Oct 18, 2016 at 11:42 PM | Unregistered Commentergolf charlie

SandyS

UHI was quoted above as producing around 0.1C/century warming. The overall warming since 1950 has been 0.8C, equivalent to 1.2C/century. Unless you can produce something else wit comparable warming power it seems premature to reject CO2.

golf Charlie

Doh, indeed. Solar farms are designed for minimum albedo and whatever is not converted to electricity end up as locally released heat. Of course they produce a local heating effect similar to UHI.

From a warmist perspective the key point is that this heating is less than would be produced by the CO2 produced by equivalent fossil fuel generated electricity.

Osseo

See what I mean. Another foolish comment from golf charlie.

Oct 19, 2016 at 12:15 AM | Unregistered CommenterEntropic man

Entropic Man, actually another dumb series of remarks from you. You really are descending to Phil Clarke's level of infantile snark.

Thank you for emphasising that climate science ran out of science. Shame that taxpayrs still have to fund it.

Oct 19, 2016 at 1:09 AM | Unregistered Commentergolf charlie

Entropic man
My original problem is that for many days (periods of 24 hours) when there is little or no wind there is a tacitly acknowledges difference between rural and urban temperatures of up to 8'C. When calculating monthly temperatures using an average value of 0.1'C - 0.5'C, or what ever very small value is used gives an erroneous value to daily/weekly/monthly/annual temperatures. As you agree the UHI is not a result of CO2.

So unless Europe is unique in having periods of low wind lasting weeks then the contamination of global temperatures through albedo changes is quite significant. So far you haven't given me a reason to change my mind that getting 25% of daily temperatures wrong by a significant amount makes the whole data set worthless. 25% is a value I derived from looking at wind generation data from the National Grid. I'd be interested in your estimate of the annual percentage of low wind days.

Oct 19, 2016 at 7:22 AM | Unregistered CommenterSandyS

EM

The Berkeley Earth report I criticised above acknowledges a 2C UHI/per century effect in Tokyo, yet concludes by dismissing UHI as insignificant. So much for 0.1C per century of UHI warming.

Oct 19, 2016 at 8:56 AM | Unregistered CommenterMark Hodgson

Mark Hodgson, climate science has had to acknowledge UHI as a factor in recorded global warming, and then produce methods of adjustment to dismiss it as a factor, with peer reviewed "climate science".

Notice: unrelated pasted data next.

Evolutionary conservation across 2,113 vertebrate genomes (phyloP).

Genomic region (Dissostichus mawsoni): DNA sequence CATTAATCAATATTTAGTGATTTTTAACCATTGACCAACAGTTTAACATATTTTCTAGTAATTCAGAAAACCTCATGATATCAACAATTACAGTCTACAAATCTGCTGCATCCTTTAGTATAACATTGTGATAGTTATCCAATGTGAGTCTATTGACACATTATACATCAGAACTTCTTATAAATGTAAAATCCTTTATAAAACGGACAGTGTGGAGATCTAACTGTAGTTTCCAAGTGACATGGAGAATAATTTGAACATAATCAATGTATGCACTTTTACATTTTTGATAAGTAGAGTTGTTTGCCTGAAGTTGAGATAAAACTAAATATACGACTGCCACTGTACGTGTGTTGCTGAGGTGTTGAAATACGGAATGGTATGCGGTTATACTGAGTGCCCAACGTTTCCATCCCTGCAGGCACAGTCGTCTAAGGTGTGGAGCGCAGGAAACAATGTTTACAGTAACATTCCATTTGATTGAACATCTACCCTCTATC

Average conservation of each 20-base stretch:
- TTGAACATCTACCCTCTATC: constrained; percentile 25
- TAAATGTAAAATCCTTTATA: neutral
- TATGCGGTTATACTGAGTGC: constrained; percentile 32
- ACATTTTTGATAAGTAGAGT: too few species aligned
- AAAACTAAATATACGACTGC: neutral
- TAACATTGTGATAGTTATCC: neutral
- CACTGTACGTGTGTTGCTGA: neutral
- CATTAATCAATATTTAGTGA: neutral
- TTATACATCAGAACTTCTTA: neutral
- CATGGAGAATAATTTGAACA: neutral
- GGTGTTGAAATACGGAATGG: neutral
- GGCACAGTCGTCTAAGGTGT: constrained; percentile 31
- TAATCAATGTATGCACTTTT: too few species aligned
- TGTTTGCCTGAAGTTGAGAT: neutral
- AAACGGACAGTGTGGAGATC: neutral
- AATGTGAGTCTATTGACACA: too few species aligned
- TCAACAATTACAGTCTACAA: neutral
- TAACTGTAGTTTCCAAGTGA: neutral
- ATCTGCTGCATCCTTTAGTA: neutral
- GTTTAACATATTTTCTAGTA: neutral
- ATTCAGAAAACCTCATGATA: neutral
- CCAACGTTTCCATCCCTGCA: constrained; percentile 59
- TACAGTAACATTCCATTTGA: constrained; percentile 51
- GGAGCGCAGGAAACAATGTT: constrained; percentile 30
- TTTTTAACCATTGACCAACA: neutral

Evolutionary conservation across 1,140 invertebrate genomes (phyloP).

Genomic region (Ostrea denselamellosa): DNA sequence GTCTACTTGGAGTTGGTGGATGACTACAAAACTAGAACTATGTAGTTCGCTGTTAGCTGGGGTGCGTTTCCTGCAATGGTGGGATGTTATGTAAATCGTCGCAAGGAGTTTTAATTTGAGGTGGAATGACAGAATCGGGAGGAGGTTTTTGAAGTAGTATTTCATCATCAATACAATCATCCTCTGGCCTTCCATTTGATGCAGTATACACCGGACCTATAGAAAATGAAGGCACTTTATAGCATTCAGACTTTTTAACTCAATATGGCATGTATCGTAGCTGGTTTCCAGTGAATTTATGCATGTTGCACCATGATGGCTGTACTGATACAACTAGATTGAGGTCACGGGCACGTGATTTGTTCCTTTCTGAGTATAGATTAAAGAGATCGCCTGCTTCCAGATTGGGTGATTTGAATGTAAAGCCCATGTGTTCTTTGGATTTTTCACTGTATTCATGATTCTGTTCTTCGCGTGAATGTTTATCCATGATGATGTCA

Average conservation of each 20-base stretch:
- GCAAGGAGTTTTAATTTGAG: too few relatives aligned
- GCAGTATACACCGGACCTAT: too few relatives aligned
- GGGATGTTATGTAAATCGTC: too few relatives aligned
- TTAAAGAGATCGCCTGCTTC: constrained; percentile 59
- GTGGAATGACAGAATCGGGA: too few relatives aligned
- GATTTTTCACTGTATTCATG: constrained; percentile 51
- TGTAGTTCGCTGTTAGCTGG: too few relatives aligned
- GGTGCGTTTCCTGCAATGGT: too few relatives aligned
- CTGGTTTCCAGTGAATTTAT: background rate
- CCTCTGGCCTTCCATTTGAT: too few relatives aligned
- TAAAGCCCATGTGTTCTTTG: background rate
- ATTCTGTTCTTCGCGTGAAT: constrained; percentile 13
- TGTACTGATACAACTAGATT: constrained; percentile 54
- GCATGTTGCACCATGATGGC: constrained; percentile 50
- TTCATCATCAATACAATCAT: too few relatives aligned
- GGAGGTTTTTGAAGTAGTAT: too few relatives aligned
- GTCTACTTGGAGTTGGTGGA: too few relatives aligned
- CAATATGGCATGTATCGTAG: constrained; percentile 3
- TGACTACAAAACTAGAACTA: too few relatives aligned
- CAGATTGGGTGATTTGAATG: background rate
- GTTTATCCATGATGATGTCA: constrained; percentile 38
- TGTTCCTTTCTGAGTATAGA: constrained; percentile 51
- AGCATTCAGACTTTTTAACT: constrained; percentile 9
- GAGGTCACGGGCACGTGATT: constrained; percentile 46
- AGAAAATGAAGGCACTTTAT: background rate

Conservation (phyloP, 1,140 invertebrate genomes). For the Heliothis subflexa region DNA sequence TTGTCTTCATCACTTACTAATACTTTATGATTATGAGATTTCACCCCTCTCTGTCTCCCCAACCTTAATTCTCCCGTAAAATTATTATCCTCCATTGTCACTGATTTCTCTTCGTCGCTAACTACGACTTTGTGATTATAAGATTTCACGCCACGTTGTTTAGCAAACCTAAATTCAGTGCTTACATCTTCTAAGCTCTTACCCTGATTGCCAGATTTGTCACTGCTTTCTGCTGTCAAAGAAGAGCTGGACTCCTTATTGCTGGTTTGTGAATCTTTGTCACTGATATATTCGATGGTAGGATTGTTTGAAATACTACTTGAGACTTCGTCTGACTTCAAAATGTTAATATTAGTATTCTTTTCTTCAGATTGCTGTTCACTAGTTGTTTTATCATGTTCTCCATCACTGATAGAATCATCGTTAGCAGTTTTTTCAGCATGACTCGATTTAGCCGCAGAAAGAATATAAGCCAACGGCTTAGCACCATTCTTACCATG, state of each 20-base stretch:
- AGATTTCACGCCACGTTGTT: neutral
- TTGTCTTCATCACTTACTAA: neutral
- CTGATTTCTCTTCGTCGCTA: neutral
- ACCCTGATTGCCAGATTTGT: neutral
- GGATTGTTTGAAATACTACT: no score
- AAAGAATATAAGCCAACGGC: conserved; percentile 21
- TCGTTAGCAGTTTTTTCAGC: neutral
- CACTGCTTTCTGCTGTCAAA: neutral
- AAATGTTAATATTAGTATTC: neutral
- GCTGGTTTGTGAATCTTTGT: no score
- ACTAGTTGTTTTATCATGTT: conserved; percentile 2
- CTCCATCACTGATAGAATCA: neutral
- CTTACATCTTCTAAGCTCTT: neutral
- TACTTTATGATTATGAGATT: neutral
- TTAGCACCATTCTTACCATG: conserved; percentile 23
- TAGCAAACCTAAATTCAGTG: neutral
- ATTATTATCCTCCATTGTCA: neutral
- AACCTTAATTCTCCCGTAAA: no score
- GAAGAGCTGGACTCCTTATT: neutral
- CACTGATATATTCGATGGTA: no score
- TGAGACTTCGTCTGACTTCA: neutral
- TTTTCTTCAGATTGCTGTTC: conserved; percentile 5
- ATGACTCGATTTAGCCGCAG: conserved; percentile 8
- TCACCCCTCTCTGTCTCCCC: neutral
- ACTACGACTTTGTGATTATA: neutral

Unfortunately, "peer review" in climate science has been persistently tarnished by the wholly inadequate standards of professional climate scientists, and the Gold Standard of Peer Review has been devalued to that of pigswill.

Oct 19, 2016 at 12:20 PM | Unregistered Commentergolf charlie

Mark Hodgson
2C UHI/per century would seem reasonable to me.

My thought process is as follows

1. Other than in exceptional circumstances urban temperatures will always be greater than rural. Exceptional circumstances might be a chinook wind in an exclusively rural area in northern Canada for example.

2 For 75 days in every year there is not enough wind to disburse air warmed due to decreased urban albedo.

3 During those days the measured increase of urban temperatures depends on strength and direction of wind

4 During those days the measured increase of urban temperatures depends on the strength of sunlight reaching the ground. (mist and fog reducing the solar input to virtually nil potentially)

5.The increase in measured urban temperatures depends on the land area of urbanisation

6 During those days the measured temperature also depends on the amount of artificial heat (planes, buses, cars, air-con) added.

7. For the rest of the year when reasonable amounts of wind move the warmed air into rural areas and mix it with cooler rural air the UHI temperature will still be higher than rural but perhaps not accurately measurable.

In order to calculate the affect of UHI on averages you have to account for these factors on an daily and hourly basis, National Holidays, school holidays, Sunday/Sabbath, in working hours and so on. Taking a number and applying it as a blanket adjustment creates more problems than it removes.

I still can't balance the two issues I initially highlighted as being correctly adjusted for in "global average temperature"

Oct 19, 2016 at 4:01 PM | Unregistered CommenterSandyS

Sandy S

I am inclined to agree with your thought processes.It seems to me that UHI is in many ways the Achilles heel of climate alarmism. That is why, no doubt, so many papers have been written saying either that it doesn't exist or (a mutually contradictory position, but when did that stop "climate science"?) or that to the extent that it exists, it has been compensated for by adjustments which identify and eliminate it.

The problem is:

1. Statements that it doesn't exist are clearly bonkers. Alarm bells should ring long and loud when papers claim that the countryside is warmer than the towns, or is warming faster than the towns. But apparently they don't - they print this cr*p with an apparently straight face;and